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Black Schools in the Segregated South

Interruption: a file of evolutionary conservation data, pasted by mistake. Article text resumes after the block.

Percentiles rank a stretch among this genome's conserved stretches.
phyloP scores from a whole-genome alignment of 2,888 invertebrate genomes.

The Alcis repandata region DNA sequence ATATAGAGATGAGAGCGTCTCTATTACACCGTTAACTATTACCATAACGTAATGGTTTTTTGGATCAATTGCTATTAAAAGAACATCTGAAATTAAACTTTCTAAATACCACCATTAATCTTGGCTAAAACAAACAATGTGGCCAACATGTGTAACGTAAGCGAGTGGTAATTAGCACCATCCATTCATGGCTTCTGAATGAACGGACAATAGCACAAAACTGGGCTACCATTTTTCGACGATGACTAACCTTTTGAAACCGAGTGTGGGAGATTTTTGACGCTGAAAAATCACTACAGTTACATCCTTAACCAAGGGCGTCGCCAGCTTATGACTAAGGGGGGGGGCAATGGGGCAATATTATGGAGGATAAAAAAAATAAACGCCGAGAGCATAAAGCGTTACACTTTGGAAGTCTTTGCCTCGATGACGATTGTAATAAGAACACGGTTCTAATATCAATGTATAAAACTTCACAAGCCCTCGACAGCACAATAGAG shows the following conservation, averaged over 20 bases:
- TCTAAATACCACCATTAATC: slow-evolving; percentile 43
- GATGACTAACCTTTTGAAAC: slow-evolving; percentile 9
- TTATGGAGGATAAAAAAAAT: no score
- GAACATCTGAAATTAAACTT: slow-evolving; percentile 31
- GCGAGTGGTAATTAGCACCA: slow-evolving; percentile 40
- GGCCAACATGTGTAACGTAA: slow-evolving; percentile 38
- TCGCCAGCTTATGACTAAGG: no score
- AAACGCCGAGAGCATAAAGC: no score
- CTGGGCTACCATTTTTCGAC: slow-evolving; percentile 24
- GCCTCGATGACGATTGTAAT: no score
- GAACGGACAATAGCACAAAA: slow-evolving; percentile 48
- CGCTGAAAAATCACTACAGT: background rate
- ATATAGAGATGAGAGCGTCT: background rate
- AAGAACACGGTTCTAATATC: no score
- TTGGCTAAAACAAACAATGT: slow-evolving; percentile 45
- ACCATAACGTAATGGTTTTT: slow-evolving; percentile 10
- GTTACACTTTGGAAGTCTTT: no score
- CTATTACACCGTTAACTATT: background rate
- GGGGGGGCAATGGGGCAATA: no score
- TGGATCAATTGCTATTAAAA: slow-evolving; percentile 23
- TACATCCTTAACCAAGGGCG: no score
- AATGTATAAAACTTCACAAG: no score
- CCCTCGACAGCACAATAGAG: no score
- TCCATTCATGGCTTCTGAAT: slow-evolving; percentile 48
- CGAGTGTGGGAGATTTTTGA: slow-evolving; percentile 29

In the 19th century, Horace Mann constructed an “American” ideology for schooling that evoked the belief that the United States' strength would be linked to its capacity to educate its citizens. Vocal advocates such as Benjamin Rush, Noah Webster, and Thomas Jefferson espoused similar beliefs in a previous generation. All understood and postulated education as a means of cementing the American experiment in democracy, especially where urbanization and immigration threatened disunity. Yet, their vision of schooling for creating American citizens did not extend to Black children in segregated schools in the South. Throughout their existence, Black schools, and the education therein, remained the centerpiece in a battle between external forces seeking to limit, repress, or reshape citizenship for Black Americans and the expectations of Black ...

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